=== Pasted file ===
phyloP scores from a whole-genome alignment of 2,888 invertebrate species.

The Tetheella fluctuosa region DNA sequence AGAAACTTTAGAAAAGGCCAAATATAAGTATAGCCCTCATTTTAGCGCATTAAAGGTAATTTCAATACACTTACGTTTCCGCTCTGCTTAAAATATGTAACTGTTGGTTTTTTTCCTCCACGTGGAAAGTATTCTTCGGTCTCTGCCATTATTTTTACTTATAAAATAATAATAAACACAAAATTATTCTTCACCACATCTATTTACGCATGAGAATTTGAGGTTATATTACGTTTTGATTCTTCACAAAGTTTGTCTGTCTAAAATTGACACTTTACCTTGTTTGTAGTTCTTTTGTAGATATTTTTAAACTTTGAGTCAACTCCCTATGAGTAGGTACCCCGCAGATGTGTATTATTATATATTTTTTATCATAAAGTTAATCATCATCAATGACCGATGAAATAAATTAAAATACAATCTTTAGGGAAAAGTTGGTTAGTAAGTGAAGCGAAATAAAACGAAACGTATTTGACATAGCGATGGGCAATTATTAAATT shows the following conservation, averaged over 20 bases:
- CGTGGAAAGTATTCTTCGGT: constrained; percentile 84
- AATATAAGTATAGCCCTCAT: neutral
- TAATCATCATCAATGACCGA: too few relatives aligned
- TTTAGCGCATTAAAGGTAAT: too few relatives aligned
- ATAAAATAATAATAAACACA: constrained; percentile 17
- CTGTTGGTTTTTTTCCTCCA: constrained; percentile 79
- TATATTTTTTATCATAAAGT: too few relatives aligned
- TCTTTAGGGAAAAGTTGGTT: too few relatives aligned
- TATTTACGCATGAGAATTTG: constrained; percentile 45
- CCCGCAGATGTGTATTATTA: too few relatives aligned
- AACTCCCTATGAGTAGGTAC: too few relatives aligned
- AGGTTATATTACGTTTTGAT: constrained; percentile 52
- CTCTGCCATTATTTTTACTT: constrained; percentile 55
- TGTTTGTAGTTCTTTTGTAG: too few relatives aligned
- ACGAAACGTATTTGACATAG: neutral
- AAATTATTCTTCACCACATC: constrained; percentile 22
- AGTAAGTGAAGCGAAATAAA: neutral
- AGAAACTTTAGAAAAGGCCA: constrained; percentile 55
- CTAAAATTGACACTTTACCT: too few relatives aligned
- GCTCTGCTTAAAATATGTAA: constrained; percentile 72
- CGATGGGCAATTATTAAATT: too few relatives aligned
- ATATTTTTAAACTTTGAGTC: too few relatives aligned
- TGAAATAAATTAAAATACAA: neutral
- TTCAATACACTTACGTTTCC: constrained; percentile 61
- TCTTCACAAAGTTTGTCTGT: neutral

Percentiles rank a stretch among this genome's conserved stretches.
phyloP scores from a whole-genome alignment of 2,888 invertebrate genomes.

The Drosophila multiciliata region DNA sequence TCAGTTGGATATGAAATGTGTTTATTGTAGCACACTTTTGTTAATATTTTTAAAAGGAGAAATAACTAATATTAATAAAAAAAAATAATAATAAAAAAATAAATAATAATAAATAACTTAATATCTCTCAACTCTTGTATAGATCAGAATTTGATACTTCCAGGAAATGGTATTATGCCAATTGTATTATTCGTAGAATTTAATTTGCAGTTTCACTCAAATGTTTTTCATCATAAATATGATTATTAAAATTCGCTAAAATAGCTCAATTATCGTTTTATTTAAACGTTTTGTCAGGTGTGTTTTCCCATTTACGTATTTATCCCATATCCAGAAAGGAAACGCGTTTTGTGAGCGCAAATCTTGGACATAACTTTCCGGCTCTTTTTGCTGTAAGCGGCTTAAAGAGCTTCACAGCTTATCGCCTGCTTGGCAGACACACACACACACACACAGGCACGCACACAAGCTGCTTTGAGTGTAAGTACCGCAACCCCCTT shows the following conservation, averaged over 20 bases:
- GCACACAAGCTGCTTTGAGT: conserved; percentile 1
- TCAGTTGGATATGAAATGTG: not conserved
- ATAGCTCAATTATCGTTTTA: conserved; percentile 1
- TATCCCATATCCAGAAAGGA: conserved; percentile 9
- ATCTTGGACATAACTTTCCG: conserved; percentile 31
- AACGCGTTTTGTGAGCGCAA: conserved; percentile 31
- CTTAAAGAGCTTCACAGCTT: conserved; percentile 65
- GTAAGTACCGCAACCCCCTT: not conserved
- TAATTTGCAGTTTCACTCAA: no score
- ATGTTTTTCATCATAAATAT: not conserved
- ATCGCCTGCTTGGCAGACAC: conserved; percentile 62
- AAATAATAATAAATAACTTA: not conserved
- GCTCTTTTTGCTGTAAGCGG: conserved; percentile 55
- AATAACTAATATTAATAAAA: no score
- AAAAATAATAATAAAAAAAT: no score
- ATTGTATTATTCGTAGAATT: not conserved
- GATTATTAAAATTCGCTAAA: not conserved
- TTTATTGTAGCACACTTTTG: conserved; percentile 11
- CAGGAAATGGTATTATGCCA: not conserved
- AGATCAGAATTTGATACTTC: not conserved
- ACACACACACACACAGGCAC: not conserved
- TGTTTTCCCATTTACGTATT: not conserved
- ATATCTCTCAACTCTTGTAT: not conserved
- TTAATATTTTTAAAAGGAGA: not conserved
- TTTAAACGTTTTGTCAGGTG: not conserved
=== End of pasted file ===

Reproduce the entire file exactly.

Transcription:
phyloP scores from a whole-genome alignment of 2,888 invertebrate species.

The Tetheella fluctuosa region DNA sequence AGAAACTTTAGAAAAGGCCAAATATAAGTATAGCCCTCATTTTAGCGCATTAAAGGTAATTTCAATACACTTACGTTTCCGCTCTGCTTAAAATATGTAACTGTTGGTTTTTTTCCTCCACGTGGAAAGTATTCTTCGGTCTCTGCCATTATTTTTACTTATAAAATAATAATAAACACAAAATTATTCTTCACCACATCTATTTACGCATGAGAATTTGAGGTTATATTACGTTTTGATTCTTCACAAAGTTTGTCTGTCTAAAATTGACACTTTACCTTGTTTGTAGTTCTTTTGTAGATATTTTTAAACTTTGAGTCAACTCCCTATGAGTAGGTACCCCGCAGATGTGTATTATTATATATTTTTTATCATAAAGTTAATCATCATCAATGACCGATGAAATAAATTAAAATACAATCTTTAGGGAAAAGTTGGTTAGTAAGTGAAGCGAAATAAAACGAAACGTATTTGACATAGCGATGGGCAATTATTAAATT shows the following conservation, averaged over 20 bases:
- CGTGGAAAGTATTCTTCGGT: constrained; percentile 84
- AATATAAGTATAGCCCTCAT: neutral
- TAATCATCATCAATGACCGA: too few relatives aligned
- TTTAGCGCATTAAAGGTAAT: too few relatives aligned
- ATAAAATAATAATAAACACA: constrained; percentile 17
- CTGTTGGTTTTTTTCCTCCA: constrained; percentile 79
- TATATTTTTTATCATAAAGT: too few relatives aligned
- TCTTTAGGGAAAAGTTGGTT: too few relatives aligned
- TATTTACGCATGAGAATTTG: constrained; percentile 45
- CCCGCAGATGTGTATTATTA: too few relatives aligned
- AACTCCCTATGAGTAGGTAC: too few relatives aligned
- AGGTTATATTACGTTTTGAT: constrained; percentile 52
- CTCTGCCATTATTTTTACTT: constrained; percentile 55
- TGTTTGTAGTTCTTTTGTAG: too few relatives aligned
- ACGAAACGTATTTGACATAG: neutral
- AAATTATTCTTCACCACATC: constrained; percentile 22
- AGTAAGTGAAGCGAAATAAA: neutral
- AGAAACTTTAGAAAAGGCCA: constrained; percentile 55
- CTAAAATTGACACTTTACCT: too few relatives aligned
- GCTCTGCTTAAAATATGTAA: constrained; percentile 72
- CGATGGGCAATTATTAAATT: too few relatives aligned
- ATATTTTTAAACTTTGAGTC: too few relatives aligned
- TGAAATAAATTAAAATACAA: neutral
- TTCAATACACTTACGTTTCC: constrained; percentile 61
- TCTTCACAAAGTTTGTCTGT: neutral

Percentiles rank a stretch among this genome's conserved stretches.
phyloP scores from a whole-genome alignment of 2,888 invertebrate genomes.

The Drosophila multiciliata region DNA sequence TCAGTTGGATATGAAATGTGTTTATTGTAGCACACTTTTGTTAATATTTTTAAAAGGAGAAATAACTAATATTAATAAAAAAAAATAATAATAAAAAAATAAATAATAATAAATAACTTAATATCTCTCAACTCTTGTATAGATCAGAATTTGATACTTCCAGGAAATGGTATTATGCCAATTGTATTATTCGTAGAATTTAATTTGCAGTTTCACTCAAATGTTTTTCATCATAAATATGATTATTAAAATTCGCTAAAATAGCTCAATTATCGTTTTATTTAAACGTTTTGTCAGGTGTGTTTTCCCATTTACGTATTTATCCCATATCCAGAAAGGAAACGCGTTTTGTGAGCGCAAATCTTGGACATAACTTTCCGGCTCTTTTTGCTGTAAGCGGCTTAAAGAGCTTCACAGCTTATCGCCTGCTTGGCAGACACACACACACACACACAGGCACGCACACAAGCTGCTTTGAGTGTAAGTACCGCAACCCCCTT shows the following conservation, averaged over 20 bases:
- GCACACAAGCTGCTTTGAGT: conserved; percentile 1
- TCAGTTGGATATGAAATGTG: not conserved
- ATAGCTCAATTATCGTTTTA: conserved; percentile 1
- TATCCCATATCCAGAAAGGA: conserved; percentile 9
- ATCTTGGACATAACTTTCCG: conserved; percentile 31
- AACGCGTTTTGTGAGCGCAA: conserved; percentile 31
- CTTAAAGAGCTTCACAGCTT: conserved; percentile 65
- GTAAGTACCGCAACCCCCTT: not conserved
- TAATTTGCAGTTTCACTCAA: no score
- ATGTTTTTCATCATAAATAT: not conserved
- ATCGCCTGCTTGGCAGACAC: conserved; percentile 62
- AAATAATAATAAATAACTTA: not conserved
- GCTCTTTTTGCTGTAAGCGG: conserved; percentile 55
- AATAACTAATATTAATAAAA: no score
- AAAAATAATAATAAAAAAAT: no score
- ATTGTATTATTCGTAGAATT: not conserved
- GATTATTAAAATTCGCTAAA: not conserved
- TTTATTGTAGCACACTTTTG: conserved; percentile 11
- CAGGAAATGGTATTATGCCA: not conserved
- AGATCAGAATTTGATACTTC: not conserved
- ACACACACACACACAGGCAC: not conserved
- TGTTTTCCCATTTACGTATT: not conserved
- ATATCTCTCAACTCTTGTAT: not conserved
- TTAATATTTTTAAAAGGAGA: not conserved
- TTTAAACGTTTTGTCAGGTG: not conserved